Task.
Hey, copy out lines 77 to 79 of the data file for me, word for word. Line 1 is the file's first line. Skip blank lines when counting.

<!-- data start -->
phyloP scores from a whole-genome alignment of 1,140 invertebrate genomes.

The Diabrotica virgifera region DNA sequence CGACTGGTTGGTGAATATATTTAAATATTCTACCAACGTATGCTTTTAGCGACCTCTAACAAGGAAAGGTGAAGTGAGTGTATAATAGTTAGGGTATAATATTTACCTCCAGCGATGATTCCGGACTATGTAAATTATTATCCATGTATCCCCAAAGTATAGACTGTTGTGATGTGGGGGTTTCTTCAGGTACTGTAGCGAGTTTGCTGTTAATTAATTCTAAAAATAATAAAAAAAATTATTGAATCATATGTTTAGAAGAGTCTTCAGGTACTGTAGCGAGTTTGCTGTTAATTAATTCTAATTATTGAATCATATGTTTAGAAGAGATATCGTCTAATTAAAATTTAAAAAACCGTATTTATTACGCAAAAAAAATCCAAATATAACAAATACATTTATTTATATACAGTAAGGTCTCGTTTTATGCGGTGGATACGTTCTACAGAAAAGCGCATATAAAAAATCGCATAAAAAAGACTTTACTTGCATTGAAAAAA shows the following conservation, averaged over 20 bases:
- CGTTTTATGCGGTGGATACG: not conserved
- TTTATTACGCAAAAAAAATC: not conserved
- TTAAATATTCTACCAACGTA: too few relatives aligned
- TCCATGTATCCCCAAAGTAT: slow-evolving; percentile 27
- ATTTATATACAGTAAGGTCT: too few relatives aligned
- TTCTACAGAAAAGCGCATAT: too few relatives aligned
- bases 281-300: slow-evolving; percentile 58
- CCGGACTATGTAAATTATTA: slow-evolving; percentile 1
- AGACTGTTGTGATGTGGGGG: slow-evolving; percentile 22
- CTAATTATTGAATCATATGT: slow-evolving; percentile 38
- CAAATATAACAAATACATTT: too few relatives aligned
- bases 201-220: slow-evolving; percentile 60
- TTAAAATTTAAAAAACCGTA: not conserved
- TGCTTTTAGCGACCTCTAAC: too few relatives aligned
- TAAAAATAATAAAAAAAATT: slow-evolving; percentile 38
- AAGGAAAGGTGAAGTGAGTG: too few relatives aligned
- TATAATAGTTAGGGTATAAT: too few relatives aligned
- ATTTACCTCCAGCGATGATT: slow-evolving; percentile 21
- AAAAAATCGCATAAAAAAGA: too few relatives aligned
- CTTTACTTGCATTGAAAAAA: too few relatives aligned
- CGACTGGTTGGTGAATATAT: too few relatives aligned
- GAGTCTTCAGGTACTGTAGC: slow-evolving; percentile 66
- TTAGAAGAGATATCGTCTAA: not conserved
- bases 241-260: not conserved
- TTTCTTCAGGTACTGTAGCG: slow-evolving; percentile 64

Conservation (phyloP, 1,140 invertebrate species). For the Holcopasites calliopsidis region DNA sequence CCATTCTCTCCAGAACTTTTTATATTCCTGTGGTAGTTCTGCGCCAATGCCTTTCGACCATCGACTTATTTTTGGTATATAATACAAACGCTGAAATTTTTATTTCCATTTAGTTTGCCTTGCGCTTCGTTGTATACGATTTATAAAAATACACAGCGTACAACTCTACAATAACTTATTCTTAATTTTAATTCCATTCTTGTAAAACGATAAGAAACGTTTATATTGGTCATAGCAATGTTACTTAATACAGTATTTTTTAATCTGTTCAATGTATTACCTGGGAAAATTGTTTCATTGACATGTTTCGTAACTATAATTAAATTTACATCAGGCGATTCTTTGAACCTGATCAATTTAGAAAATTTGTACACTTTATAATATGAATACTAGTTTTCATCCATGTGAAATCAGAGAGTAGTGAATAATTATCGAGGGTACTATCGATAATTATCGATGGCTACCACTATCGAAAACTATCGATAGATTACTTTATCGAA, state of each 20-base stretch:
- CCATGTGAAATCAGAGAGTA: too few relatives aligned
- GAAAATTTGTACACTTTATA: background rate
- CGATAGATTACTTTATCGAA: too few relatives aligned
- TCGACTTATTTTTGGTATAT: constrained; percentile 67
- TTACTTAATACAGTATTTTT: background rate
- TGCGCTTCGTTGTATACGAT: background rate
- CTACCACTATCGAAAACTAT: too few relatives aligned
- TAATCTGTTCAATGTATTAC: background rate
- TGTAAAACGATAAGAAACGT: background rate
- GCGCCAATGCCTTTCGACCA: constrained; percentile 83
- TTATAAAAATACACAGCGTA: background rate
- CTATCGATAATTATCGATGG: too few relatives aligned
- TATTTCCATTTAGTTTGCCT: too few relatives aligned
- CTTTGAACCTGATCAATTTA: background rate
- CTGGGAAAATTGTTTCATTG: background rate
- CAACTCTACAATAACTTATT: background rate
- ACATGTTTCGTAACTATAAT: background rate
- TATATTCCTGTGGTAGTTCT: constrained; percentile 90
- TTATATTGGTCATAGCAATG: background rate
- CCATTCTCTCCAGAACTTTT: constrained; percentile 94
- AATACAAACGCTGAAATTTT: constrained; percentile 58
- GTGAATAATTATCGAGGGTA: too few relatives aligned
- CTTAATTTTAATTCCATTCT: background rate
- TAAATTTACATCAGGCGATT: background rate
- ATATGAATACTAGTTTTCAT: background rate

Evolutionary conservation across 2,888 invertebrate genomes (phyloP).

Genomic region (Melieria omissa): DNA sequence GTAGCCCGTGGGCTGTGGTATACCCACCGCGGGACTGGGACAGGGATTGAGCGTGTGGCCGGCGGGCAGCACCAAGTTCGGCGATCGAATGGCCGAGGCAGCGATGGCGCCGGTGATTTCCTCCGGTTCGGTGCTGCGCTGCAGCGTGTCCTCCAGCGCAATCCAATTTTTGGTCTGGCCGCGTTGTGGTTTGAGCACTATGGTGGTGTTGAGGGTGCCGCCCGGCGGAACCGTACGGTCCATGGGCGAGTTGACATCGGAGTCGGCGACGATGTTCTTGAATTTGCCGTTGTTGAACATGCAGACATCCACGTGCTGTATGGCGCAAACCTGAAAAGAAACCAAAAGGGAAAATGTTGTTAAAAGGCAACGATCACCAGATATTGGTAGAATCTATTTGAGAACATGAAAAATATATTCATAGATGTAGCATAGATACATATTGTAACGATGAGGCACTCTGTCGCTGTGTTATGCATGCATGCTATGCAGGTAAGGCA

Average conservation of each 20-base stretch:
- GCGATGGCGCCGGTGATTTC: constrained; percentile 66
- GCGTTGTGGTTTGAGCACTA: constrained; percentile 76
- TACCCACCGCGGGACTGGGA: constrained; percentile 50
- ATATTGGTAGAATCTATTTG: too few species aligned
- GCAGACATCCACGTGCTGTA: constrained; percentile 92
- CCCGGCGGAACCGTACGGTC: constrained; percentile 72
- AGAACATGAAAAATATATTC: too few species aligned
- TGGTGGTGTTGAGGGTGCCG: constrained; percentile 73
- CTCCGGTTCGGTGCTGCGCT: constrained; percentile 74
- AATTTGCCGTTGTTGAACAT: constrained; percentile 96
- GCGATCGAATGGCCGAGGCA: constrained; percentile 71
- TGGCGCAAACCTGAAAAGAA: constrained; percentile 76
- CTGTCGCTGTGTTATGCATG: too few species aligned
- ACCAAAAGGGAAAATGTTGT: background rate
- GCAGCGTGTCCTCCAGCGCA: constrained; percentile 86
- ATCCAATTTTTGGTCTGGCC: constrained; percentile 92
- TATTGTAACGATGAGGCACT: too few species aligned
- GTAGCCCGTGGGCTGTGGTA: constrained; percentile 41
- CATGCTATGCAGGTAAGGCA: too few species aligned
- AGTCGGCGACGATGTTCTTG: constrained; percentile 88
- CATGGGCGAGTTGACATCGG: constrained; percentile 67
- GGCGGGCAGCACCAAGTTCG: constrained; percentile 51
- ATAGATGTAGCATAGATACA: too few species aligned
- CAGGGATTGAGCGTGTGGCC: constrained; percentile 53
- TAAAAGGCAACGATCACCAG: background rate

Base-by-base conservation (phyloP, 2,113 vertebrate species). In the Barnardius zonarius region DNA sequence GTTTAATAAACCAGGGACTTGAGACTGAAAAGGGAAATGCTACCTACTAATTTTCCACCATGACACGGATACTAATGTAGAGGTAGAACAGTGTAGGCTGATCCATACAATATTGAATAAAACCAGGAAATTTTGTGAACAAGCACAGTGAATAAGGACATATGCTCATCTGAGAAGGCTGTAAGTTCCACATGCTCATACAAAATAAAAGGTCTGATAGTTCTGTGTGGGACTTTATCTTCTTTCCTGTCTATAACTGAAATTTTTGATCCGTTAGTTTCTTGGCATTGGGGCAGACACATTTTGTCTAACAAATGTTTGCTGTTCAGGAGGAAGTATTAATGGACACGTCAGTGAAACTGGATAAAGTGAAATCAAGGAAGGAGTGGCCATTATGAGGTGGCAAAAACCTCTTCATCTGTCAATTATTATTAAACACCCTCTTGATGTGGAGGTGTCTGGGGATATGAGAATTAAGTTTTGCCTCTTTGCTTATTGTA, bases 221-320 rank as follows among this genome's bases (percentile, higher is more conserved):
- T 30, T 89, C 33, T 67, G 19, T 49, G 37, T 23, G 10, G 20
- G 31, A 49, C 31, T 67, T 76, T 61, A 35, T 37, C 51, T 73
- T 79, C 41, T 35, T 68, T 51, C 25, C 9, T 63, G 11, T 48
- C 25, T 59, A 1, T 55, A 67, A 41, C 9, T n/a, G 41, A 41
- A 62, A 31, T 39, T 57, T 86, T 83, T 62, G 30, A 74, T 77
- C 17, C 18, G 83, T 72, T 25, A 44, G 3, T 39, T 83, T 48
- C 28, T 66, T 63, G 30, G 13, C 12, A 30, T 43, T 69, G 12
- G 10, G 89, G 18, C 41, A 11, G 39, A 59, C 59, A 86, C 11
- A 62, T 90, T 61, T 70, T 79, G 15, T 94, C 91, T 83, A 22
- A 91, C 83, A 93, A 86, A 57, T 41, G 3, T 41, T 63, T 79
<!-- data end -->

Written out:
- CATGGGCGAGTTGACATCGG: constrained; percentile 67
- GGCGGGCAGCACCAAGTTCG: constrained; percentile 51
- ATAGATGTAGCATAGATACA: too few species aligned